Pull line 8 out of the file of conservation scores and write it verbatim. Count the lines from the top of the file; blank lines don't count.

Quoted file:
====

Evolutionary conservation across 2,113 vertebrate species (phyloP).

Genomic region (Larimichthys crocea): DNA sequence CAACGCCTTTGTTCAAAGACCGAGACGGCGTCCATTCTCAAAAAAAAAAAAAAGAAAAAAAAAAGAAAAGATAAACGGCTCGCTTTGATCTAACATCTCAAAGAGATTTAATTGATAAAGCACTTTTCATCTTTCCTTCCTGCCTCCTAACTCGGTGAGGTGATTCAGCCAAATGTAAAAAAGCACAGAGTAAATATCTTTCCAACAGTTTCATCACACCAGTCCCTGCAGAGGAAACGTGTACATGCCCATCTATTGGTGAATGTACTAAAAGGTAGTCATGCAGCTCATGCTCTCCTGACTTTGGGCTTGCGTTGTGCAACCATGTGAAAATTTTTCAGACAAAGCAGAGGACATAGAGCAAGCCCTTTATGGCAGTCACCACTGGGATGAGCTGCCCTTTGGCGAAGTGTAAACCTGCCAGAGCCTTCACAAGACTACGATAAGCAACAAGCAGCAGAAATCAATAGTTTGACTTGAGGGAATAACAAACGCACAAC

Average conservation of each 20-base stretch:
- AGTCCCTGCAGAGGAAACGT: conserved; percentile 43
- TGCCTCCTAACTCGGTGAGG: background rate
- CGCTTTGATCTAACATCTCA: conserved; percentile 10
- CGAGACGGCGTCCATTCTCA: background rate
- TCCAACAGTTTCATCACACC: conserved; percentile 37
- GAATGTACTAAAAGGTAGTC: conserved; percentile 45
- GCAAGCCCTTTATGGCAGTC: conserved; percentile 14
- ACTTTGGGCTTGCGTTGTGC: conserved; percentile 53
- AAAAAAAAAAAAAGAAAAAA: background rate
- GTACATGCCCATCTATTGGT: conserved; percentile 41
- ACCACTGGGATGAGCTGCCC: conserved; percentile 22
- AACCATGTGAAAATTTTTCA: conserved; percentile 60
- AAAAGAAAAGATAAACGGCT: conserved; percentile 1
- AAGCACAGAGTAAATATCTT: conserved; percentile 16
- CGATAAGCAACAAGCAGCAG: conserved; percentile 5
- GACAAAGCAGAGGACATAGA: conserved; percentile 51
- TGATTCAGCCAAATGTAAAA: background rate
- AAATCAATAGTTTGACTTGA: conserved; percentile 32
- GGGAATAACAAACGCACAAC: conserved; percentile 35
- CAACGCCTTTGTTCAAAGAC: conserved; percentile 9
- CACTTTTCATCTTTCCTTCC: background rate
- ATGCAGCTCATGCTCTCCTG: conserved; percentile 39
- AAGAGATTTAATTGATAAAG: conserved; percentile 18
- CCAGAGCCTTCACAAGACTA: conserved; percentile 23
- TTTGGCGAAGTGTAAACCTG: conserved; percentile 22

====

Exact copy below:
- TCCAACAGTTTCATCACACC: conserved; percentile 37